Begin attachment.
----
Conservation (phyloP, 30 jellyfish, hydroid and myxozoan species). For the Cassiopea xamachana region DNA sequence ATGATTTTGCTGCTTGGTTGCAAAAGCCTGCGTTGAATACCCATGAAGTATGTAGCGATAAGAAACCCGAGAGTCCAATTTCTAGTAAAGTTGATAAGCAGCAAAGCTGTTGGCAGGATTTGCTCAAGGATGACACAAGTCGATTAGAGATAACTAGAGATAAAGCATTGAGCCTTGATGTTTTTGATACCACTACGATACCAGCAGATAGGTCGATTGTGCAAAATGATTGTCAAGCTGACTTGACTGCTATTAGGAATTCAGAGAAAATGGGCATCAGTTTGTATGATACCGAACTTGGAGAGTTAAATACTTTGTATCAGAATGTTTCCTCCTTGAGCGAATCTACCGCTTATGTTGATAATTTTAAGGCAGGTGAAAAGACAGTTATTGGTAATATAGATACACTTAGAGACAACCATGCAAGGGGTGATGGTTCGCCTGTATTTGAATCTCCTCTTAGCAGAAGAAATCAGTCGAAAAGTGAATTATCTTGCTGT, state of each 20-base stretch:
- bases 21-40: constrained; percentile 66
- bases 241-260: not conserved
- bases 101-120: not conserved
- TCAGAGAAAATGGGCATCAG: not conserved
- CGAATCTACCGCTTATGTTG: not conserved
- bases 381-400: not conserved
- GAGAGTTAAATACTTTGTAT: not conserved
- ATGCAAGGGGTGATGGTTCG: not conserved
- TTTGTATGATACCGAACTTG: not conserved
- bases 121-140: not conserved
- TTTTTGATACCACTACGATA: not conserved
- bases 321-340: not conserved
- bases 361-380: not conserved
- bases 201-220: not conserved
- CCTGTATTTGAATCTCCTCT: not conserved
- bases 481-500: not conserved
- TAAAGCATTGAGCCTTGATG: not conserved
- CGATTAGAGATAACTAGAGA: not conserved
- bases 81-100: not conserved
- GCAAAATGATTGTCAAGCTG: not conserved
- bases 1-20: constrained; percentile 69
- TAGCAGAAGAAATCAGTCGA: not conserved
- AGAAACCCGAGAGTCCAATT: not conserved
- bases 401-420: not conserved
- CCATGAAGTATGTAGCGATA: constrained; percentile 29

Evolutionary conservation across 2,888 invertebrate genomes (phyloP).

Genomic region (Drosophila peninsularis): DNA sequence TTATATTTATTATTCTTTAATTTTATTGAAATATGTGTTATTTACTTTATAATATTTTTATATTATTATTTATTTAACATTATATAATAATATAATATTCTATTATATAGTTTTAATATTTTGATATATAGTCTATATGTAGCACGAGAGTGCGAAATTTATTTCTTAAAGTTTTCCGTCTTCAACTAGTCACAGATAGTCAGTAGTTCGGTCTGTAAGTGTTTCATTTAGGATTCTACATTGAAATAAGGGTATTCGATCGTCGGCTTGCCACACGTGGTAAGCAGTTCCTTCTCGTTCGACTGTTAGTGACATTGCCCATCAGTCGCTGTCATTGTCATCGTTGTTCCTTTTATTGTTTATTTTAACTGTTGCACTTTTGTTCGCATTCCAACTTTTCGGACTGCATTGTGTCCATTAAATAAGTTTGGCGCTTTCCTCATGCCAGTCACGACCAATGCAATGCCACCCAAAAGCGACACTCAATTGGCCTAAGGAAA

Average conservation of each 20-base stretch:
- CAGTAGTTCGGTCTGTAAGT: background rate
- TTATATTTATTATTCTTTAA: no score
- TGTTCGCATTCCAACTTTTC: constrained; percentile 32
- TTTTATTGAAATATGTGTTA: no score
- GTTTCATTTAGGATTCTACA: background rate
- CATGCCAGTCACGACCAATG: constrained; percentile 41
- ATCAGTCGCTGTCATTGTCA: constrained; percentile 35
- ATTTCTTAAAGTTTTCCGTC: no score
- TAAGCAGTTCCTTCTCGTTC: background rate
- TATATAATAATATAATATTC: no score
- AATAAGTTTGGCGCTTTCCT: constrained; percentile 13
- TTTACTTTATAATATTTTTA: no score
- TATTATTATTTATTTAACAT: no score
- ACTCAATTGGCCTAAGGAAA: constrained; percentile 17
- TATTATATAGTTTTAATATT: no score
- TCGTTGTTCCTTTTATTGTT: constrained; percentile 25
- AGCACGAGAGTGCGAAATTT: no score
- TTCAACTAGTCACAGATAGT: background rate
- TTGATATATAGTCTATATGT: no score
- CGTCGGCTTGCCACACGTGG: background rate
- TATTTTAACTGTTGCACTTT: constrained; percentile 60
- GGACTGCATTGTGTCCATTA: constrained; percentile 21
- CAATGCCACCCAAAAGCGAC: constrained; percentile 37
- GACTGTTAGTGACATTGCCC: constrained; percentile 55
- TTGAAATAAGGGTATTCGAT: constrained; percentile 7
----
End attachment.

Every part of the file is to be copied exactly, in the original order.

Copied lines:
Conservation (phyloP, 30 jellyfish, hydroid and myxozoan species). For the Cassiopea xamachana region DNA sequence ATGATTTTGCTGCTTGGTTGCAAAAGCCTGCGTTGAATACCCATGAAGTATGTAGCGATAAGAAACCCGAGAGTCCAATTTCTAGTAAAGTTGATAAGCAGCAAAGCTGTTGGCAGGATTTGCTCAAGGATGACACAAGTCGATTAGAGATAACTAGAGATAAAGCATTGAGCCTTGATGTTTTTGATACCACTACGATACCAGCAGATAGGTCGATTGTGCAAAATGATTGTCAAGCTGACTTGACTGCTATTAGGAATTCAGAGAAAATGGGCATCAGTTTGTATGATACCGAACTTGGAGAGTTAAATACTTTGTATCAGAATGTTTCCTCCTTGAGCGAATCTACCGCTTATGTTGATAATTTTAAGGCAGGTGAAAAGACAGTTATTGGTAATATAGATACACTTAGAGACAACCATGCAAGGGGTGATGGTTCGCCTGTATTTGAATCTCCTCTTAGCAGAAGAAATCAGTCGAAAAGTGAATTATCTTGCTGT, state of each 20-base stretch:
- bases 21-40: constrained; percentile 66
- bases 241-260: not conserved
- bases 101-120: not conserved
- TCAGAGAAAATGGGCATCAG: not conserved
- CGAATCTACCGCTTATGTTG: not conserved
- bases 381-400: not conserved
- GAGAGTTAAATACTTTGTAT: not conserved
- ATGCAAGGGGTGATGGTTCG: not conserved
- TTTGTATGATACCGAACTTG: not conserved
- bases 121-140: not conserved
- TTTTTGATACCACTACGATA: not conserved
- bases 321-340: not conserved
- bases 361-380: not conserved
- bases 201-220: not conserved
- CCTGTATTTGAATCTCCTCT: not conserved
- bases 481-500: not conserved
- TAAAGCATTGAGCCTTGATG: not conserved
- CGATTAGAGATAACTAGAGA: not conserved
- bases 81-100: not conserved
- GCAAAATGATTGTCAAGCTG: not conserved
- bases 1-20: constrained; percentile 69
- TAGCAGAAGAAATCAGTCGA: not conserved
- AGAAACCCGAGAGTCCAATT: not conserved
- bases 401-420: not conserved
- CCATGAAGTATGTAGCGATA: constrained; percentile 29

Evolutionary conservation across 2,888 invertebrate genomes (phyloP).

Genomic region (Drosophila peninsularis): DNA sequence TTATATTTATTATTCTTTAATTTTATTGAAATATGTGTTATTTACTTTATAATATTTTTATATTATTATTTATTTAACATTATATAATAATATAATATTCTATTATATAGTTTTAATATTTTGATATATAGTCTATATGTAGCACGAGAGTGCGAAATTTATTTCTTAAAGTTTTCCGTCTTCAACTAGTCACAGATAGTCAGTAGTTCGGTCTGTAAGTGTTTCATTTAGGATTCTACATTGAAATAAGGGTATTCGATCGTCGGCTTGCCACACGTGGTAAGCAGTTCCTTCTCGTTCGACTGTTAGTGACATTGCCCATCAGTCGCTGTCATTGTCATCGTTGTTCCTTTTATTGTTTATTTTAACTGTTGCACTTTTGTTCGCATTCCAACTTTTCGGACTGCATTGTGTCCATTAAATAAGTTTGGCGCTTTCCTCATGCCAGTCACGACCAATGCAATGCCACCCAAAAGCGACACTCAATTGGCCTAAGGAAA

Average conservation of each 20-base stretch:
- CAGTAGTTCGGTCTGTAAGT: background rate
- TTATATTTATTATTCTTTAA: no score
- TGTTCGCATTCCAACTTTTC: constrained; percentile 32
- TTTTATTGAAATATGTGTTA: no score
- GTTTCATTTAGGATTCTACA: background rate
- CATGCCAGTCACGACCAATG: constrained; percentile 41
- ATCAGTCGCTGTCATTGTCA: constrained; percentile 35
- ATTTCTTAAAGTTTTCCGTC: no score
- TAAGCAGTTCCTTCTCGTTC: background rate
- TATATAATAATATAATATTC: no score
- AATAAGTTTGGCGCTTTCCT: constrained; percentile 13
- TTTACTTTATAATATTTTTA: no score
- TATTATTATTTATTTAACAT: no score
- ACTCAATTGGCCTAAGGAAA: constrained; percentile 17
- TATTATATAGTTTTAATATT: no score
- TCGTTGTTCCTTTTATTGTT: constrained; percentile 25
- AGCACGAGAGTGCGAAATTT: no score
- TTCAACTAGTCACAGATAGT: background rate
- TTGATATATAGTCTATATGT: no score
- CGTCGGCTTGCCACACGTGG: background rate
- TATTTTAACTGTTGCACTTT: constrained; percentile 60
- GGACTGCATTGTGTCCATTA: constrained; percentile 21
- CAATGCCACCCAAAAGCGAC: constrained; percentile 37
- GACTGTTAGTGACATTGCCC: constrained; percentile 55
- TTGAAATAAGGGTATTCGAT: constrained; percentile 7